Legislative Action on the Environment
On the State Level ...
Bill Limiting Municipal Remediation Ordinances Enacted Acting Governor DiFrancesco signed into law on July 27, 2001, a bill to provide that any relevant municipal remediation ordinance would not apply to property being investigated or remediated for historic pesticide contamination under New Jersey Department of Environmental Protection ("NJDEP") oversight, provided that as a condition of any development approval by the municipality, the agency issues a "No Further Action Letter." The Act further provides that no such municipal ordinance shall require disclosure of information regarding the remediation of the property that is not required by NJDEP in the course of its oversight activities.
We previously reported on this bill, A-2478 and its companion, S-1307, in the July 2000 and July 2001 issues of UPDATE.
Legislation to Allow Issuance of Temporary Water Diversion Permits Signed by Governor
A-3676 amends the "Water Supply Management Act" to allow NJDEP to issue temporary water diversion permits or water usage certifications for projects in areas that have been determined to be approaching critical water supply conditions. At present, NJDEP lacks the statutory authority to issue temporary permits.
The temporary permits and certifications would be for no longer than five (5) years and would address situations in which the short-term allocations could be allowed while the agency pursues longer-term water supply and infrastructure initiatives. Throughout the term of the temporary permit, the permitee would be required to actively seek an alternative for its long-term water supply needs. Prior to issuance of any such temporary permit, the proposed legislation requires that there be notice, an opportunity for public hearing and justification as to the appropriateness of the permit. The department could alter the conditions or amount of water allowed to be diverted, terminate or renew the permit for a subsequent term.
A-3676 passed the Assembly in June and was amended and passed by the Senate in early October. The amended bill returned to the Assembly where it was passed in November. The Governor signed the bill on January 3, 2002.
... and the Federal Level
Combined Brownfields and Liability Protection Bill Passes
A Senate bill to promote the cleanup of brownfields (S. 350) passed in April 2001 by a 99-0 vote was combined with a House of Representatives' bill (H.R. 1831, reported in the July 2001 issue of UPDATE) to limit small business liability under Comprehensive Environmental Response, Compensation and Liability Act ("CERCLA" or "Superfund").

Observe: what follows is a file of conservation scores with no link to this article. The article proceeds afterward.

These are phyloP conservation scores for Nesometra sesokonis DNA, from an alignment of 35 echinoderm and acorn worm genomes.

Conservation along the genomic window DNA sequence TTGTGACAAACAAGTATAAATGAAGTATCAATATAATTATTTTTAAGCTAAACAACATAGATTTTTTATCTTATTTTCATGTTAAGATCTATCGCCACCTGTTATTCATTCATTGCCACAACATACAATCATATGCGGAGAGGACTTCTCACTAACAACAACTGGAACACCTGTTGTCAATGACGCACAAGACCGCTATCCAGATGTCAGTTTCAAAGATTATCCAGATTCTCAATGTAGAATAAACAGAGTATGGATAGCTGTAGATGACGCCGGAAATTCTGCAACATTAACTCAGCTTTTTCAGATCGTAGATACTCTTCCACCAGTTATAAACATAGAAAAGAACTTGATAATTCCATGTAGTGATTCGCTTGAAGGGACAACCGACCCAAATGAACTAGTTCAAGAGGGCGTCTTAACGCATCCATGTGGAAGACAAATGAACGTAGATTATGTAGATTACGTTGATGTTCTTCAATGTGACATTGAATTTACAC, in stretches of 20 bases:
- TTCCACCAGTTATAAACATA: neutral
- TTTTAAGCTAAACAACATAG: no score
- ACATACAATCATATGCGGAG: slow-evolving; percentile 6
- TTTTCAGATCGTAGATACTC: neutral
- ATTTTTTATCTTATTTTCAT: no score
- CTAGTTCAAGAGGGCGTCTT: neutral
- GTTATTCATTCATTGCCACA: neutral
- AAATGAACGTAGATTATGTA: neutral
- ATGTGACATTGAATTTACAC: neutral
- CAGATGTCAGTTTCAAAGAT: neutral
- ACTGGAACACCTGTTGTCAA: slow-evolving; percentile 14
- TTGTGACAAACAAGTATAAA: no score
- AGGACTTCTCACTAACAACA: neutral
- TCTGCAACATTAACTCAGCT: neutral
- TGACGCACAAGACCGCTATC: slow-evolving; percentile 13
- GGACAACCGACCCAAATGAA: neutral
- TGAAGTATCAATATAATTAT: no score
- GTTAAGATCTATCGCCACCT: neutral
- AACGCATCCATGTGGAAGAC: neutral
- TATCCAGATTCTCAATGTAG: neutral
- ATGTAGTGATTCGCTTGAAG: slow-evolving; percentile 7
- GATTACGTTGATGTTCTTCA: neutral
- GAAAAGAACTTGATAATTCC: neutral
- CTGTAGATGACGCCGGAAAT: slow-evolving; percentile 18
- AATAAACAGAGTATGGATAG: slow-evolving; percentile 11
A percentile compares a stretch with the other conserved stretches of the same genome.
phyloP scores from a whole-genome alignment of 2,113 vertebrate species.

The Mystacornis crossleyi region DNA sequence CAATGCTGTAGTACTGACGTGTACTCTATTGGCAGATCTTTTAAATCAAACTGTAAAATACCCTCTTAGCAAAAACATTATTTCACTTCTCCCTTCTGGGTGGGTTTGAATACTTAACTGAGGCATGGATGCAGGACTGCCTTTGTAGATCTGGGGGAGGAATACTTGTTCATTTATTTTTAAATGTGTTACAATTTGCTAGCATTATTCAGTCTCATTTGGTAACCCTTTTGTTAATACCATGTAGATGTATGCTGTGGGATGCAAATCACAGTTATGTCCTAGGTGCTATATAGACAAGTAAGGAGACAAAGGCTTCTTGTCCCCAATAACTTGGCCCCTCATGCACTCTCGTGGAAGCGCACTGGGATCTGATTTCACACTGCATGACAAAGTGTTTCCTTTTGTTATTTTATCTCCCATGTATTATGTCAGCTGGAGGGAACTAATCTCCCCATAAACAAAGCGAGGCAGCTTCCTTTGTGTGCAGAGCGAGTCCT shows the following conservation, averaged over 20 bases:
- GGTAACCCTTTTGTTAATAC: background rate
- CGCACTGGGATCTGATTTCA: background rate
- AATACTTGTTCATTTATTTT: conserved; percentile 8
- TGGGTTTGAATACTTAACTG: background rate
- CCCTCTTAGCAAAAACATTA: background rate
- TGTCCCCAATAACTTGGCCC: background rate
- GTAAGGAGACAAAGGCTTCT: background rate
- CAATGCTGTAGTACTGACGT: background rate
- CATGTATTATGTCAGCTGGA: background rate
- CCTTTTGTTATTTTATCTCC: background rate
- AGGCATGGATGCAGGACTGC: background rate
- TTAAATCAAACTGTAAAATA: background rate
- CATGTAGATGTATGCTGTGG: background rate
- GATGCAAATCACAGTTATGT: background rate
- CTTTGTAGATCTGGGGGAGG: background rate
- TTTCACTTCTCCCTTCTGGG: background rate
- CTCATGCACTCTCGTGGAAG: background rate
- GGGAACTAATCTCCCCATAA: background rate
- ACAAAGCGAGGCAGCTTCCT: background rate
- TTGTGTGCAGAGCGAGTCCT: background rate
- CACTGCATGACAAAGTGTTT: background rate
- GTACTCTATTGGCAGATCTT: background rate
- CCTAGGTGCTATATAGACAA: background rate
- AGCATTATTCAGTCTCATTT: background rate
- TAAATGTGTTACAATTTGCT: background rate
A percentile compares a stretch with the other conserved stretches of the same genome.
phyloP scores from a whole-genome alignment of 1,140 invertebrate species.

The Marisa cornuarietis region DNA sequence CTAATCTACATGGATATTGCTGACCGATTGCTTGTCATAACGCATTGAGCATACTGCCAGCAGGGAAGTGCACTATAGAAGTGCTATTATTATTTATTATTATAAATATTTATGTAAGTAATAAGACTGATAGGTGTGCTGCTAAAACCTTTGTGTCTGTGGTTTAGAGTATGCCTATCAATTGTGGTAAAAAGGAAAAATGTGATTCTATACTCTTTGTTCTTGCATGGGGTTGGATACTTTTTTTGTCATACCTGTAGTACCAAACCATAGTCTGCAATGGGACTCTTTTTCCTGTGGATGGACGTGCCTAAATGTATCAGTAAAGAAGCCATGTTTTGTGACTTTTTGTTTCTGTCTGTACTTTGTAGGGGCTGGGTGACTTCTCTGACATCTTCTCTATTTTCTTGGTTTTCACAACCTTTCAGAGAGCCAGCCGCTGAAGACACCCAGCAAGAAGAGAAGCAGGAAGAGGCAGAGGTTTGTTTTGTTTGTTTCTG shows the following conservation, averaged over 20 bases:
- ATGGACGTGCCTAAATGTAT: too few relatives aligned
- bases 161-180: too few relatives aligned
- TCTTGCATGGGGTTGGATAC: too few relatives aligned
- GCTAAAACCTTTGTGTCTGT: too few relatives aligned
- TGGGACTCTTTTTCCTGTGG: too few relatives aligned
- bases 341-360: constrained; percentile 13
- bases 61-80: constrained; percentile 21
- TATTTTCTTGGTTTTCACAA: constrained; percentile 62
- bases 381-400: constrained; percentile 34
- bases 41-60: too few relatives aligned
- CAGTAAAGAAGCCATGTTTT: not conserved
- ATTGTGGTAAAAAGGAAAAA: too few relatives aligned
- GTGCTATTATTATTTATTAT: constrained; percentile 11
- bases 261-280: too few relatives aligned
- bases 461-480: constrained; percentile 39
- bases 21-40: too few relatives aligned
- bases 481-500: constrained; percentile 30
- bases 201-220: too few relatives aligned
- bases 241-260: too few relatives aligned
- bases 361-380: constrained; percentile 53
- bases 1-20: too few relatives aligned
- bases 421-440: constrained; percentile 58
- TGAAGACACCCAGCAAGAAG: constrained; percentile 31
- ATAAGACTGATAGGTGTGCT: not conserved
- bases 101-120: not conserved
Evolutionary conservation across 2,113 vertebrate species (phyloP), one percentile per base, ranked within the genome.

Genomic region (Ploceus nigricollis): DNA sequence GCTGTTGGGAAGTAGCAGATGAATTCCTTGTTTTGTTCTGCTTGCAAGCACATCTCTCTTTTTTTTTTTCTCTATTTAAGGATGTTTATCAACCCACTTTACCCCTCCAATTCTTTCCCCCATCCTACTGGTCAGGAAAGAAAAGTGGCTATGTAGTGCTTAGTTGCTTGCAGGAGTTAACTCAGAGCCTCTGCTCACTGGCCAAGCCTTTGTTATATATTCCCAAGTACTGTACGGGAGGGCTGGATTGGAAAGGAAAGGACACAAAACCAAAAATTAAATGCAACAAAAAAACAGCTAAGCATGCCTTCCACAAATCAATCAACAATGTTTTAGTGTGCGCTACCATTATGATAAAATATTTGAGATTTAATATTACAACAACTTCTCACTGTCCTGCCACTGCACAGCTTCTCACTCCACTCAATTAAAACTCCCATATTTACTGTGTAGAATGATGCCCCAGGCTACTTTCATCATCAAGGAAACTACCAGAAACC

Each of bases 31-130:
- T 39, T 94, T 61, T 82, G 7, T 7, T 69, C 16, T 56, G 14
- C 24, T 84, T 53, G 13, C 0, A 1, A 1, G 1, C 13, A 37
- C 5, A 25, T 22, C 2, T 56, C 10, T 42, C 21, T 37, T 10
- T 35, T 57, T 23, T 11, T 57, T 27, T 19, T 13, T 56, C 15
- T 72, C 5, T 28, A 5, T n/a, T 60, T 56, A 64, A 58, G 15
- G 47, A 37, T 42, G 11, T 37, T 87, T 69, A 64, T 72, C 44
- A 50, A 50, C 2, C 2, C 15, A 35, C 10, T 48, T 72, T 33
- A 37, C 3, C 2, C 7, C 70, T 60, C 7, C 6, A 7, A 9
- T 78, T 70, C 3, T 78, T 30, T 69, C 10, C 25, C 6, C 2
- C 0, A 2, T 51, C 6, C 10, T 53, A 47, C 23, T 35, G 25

Under the brownfields provisions of the combined bill (H.R. 2869), $200 million annually would be allocated to state and local governments over a five-year period to fund assessment and cleanup activities at brownfields sites. The bill also provides CERCLA liability protection for prospective purchasers and contiguous property owners. Third, the bill creates a bar to Environmental Protection Agency ("EPA") enforcement, with certain exceptions, when the site is remediated in accordance with State law.
The small business liability provisions of the combined bill are designed to exempt small businesses from liability under CERCLA for de micromis quantities of hazardous substances or municipal solid waste.
Final passage of H.R. 2869 by both the House and the Senate took place on December 20, 2001. The bill had been stalled for months following Democrats' demands for assurance that workers conducting brownfields cleanups would be paid prevailing wages and benefits. The stalemate ended when Republicans agreed to add the requested language.
Ban on MTBE Approved by Senate Committee
Taking a first step toward addressing MTBE issues on the federal level, the Senate Environment and Public Works Committee passed a bill, S.950, that would ban the use of MTBE as a fuel additive after a four-year period. In addition, the bill would waive the 2% oxygenate requirement for gasoline. MTBE is added to motor fuels to reduce emissions that cause ozone pollution, but has been found to contaminate drinking water supplies via leaking underground storage tanks. Amendments are expected during the Floor debate.